Russian President Vladimir Putin tries to disguise his attempt to conquer Ukraine and its people as a war to defend “Mother Russia” from threats by Washington and NATO. In fact his goal is to reestablish the Russian Empire, denying Ukraine is a nation with a right to exist.
Putin announced he would seek reelection Dec. 8 in a sham presidential vote set for March 17. His main rival, Alexei Navalny, incarcerated in a maximum-security prison on a 30-year sentence, has disappeared from contact with supporters since.
Voting will take place across Russia and in territory seized by Moscow’s forces in eastern Ukraine that Putin claims is now part of Russia. He is allowing loyal opposition forces to run to try to give the election a veneer of legitimacy.
Since Putin became president in 2000, his opponents have ended up in exile, or prison, or died under suspicious circumstances. He had constitutional amendments passed in 2020 that lengthened the time he could remain in office.
His regime and its wars are increasingly unpopular across Russia. Although anti-war demonstrations are banned, a protest took place in Moscow Nov. 7 demanding troops currently stationed in Ukraine be rotated home. It was called by The Way Home, a group of soldiers’ mothers and wives. It was held at the edge of a larger legal rally of several hundred on a different issue called by the Communist Party.
Relatives of some 20 soldiers joined the action. They held placards that read, “The mobilized are not robots. They need replacement,” and “Give the children back their fathers.”
Police led them away but didn’t detain them.
The Communist Party rally marked the anniversary of the Bolshevik-led 1917 Russian Revolution. But the party today has no connection to V.I. Lenin or the Bolshevik Revolution. It’s a pale remnant of the counterrevolutionary regime of Joseph Stalin.
At the protest, Nadezhda, a soldier’s wife, told the Novaya Gazeta, “The Ministry of Defense had said the priority for 2023 was to recruit 522,000 people into the army, so at the end of last year we thought our men would be given leave at the New Year and we calmed down.” But since this September officials have been saying, “They would be there until the end of the special military operation.” There is no end in sight.
“Putin should announce,” she said, that he “is starting the planned replacement of conscripts.”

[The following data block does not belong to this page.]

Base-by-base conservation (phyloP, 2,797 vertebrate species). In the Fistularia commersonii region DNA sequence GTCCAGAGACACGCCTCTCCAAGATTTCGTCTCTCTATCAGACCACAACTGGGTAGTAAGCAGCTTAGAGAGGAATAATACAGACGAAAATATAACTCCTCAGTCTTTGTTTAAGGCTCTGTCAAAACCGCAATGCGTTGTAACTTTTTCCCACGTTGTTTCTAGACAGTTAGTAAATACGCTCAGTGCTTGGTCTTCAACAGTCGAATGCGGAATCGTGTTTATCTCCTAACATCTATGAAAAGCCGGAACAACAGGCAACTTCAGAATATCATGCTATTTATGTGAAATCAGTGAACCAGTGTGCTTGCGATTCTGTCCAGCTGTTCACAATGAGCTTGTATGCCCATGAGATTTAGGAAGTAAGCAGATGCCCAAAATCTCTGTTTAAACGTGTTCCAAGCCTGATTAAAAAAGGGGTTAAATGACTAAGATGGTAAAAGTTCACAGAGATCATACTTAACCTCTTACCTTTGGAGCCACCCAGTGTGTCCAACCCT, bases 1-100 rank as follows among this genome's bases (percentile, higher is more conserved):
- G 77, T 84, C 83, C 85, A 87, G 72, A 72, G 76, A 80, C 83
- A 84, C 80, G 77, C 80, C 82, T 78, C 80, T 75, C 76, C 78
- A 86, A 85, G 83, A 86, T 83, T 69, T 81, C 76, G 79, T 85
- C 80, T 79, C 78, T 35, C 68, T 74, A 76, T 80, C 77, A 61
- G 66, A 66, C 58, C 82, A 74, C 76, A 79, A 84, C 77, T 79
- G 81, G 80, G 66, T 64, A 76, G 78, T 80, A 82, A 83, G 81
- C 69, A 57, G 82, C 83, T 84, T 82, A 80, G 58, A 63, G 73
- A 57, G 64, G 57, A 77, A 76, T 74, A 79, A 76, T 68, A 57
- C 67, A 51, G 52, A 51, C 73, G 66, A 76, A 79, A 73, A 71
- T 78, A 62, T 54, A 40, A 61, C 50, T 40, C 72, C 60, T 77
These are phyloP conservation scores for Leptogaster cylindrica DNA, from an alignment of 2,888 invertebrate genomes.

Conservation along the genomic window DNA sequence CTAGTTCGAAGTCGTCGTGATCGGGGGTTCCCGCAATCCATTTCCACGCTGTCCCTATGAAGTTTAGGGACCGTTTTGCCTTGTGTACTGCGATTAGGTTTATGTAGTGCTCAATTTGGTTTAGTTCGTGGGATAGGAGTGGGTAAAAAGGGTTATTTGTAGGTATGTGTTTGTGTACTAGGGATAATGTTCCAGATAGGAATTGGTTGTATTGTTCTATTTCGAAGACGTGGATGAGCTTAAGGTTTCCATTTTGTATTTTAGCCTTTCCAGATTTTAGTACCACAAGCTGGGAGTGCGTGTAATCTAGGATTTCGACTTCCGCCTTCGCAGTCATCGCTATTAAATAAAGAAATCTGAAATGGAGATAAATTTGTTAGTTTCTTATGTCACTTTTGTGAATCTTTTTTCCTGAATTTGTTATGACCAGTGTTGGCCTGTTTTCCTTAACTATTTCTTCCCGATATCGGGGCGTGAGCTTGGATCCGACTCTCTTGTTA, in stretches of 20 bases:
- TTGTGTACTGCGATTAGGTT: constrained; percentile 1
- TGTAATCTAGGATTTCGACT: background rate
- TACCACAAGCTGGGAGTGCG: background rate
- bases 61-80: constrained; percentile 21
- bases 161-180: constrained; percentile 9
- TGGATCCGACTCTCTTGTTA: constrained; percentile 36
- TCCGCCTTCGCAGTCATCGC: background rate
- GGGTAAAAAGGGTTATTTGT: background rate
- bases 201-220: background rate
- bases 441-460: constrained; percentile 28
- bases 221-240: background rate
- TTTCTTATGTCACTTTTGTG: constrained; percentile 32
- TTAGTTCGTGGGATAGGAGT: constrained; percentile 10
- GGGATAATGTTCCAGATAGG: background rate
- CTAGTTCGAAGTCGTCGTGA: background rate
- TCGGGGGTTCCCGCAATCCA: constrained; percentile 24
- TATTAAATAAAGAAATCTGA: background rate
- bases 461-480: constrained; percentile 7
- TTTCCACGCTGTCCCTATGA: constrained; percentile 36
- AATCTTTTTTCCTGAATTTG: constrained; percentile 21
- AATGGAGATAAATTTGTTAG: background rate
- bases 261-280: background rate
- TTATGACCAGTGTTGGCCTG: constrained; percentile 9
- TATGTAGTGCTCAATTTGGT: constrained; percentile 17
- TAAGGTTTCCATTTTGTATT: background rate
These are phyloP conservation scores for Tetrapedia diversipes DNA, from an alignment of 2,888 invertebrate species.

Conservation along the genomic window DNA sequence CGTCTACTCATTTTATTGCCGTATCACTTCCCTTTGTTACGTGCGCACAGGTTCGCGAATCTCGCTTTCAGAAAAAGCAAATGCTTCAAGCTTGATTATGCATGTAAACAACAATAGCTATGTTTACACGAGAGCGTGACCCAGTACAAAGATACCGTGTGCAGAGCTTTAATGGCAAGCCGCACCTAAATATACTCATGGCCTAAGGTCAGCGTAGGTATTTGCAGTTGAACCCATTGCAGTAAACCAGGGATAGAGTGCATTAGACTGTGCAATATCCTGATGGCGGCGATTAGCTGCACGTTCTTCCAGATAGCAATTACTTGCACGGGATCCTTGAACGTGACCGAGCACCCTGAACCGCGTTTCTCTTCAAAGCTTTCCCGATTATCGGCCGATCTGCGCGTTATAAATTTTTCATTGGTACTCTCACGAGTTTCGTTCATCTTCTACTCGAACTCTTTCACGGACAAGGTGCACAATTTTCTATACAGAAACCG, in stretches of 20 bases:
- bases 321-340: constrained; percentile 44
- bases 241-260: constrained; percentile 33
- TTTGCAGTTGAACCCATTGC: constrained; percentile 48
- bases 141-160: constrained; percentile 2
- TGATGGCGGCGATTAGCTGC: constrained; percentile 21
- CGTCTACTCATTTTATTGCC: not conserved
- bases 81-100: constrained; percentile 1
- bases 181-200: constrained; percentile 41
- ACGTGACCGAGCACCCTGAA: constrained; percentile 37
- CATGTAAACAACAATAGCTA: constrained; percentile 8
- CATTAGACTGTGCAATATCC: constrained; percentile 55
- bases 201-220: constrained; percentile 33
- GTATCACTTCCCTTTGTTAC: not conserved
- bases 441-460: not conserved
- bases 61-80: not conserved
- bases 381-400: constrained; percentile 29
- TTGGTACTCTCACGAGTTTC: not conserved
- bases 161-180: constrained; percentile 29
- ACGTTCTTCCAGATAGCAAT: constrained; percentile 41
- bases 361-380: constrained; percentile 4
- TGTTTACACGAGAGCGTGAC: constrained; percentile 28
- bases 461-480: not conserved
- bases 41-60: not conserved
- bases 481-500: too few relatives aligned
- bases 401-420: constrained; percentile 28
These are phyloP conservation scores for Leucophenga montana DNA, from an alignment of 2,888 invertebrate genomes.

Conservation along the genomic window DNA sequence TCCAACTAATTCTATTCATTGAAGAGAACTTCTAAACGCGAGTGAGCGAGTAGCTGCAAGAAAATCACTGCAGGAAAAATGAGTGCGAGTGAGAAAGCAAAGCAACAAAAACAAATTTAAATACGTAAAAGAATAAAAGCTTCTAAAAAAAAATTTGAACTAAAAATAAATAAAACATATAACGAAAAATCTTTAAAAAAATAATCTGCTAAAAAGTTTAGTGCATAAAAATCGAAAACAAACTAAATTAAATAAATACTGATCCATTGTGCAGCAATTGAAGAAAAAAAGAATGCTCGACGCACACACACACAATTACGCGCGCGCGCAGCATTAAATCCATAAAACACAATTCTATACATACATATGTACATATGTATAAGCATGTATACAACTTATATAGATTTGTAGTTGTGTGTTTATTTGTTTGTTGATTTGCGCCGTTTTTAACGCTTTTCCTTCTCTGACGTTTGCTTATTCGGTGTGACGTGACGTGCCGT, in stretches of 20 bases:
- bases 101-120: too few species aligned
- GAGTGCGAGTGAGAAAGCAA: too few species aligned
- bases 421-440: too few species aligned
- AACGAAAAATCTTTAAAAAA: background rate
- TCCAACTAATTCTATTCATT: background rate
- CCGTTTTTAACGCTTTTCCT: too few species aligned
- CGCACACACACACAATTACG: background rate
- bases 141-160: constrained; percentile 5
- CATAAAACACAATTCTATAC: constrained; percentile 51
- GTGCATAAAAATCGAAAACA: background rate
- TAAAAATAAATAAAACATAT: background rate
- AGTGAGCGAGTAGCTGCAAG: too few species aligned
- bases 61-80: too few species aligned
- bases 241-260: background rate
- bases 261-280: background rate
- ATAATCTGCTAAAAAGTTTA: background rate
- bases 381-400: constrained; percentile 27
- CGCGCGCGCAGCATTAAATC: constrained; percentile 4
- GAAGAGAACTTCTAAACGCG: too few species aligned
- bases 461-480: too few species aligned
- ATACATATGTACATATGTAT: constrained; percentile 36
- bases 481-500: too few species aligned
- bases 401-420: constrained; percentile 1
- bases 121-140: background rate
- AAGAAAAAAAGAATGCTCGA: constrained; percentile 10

Kremlin moves to intimidate protesters
Regional governors have been instructed by the Kremlin to prevent actions by The Way Home from spreading in the run-up to the March presidential election. Maria Andreyava, a member of the group, told the press that army officers had threatened their husbands with worse conditions on the front lines if these demonstrations continue.
The Way Home issued an appeal Nov. 27 inviting others to sign an online petition to show support for its aims. The appeal was addressed to the “Multinational people of Russia!” Pointing at the Putin regime, it says the Russian people are being “betrayed and exterminated by our own.”
The appeal points out that reservists mobilized in the last call-up are made to stay at the front indefinitely, compared to convicted criminals who are promised freedom if they sign up and fight for six months.
The group says it expresses no political view about the Russian rulers’ invasion of Ukraine, but “will support whoever brings us our husbands back. Servicemen and their families — unite and fight for your rights. Together we are strong!”
Moscow City Duma Deputy Yevgeny Stupin backs their appeals. He was expelled from the Communist Party for criticizing the Putin regime, which later declared him a “foreign agent.”
The government will not send soldiers home because “the front could collapse,” Stupin said. Troop rotation would require a second, even more unpopular mobilization. The call-up of reservists last year triggered protests by thousands.
“Protests are put down harshly. Not everyone is ready to come out onto the streets. Conscripts’ relatives are no exception,” Stupin said. “But the movement will grow.”
The Way Home is planning more protests across Russia and a demonstration in Moscow Dec. 16.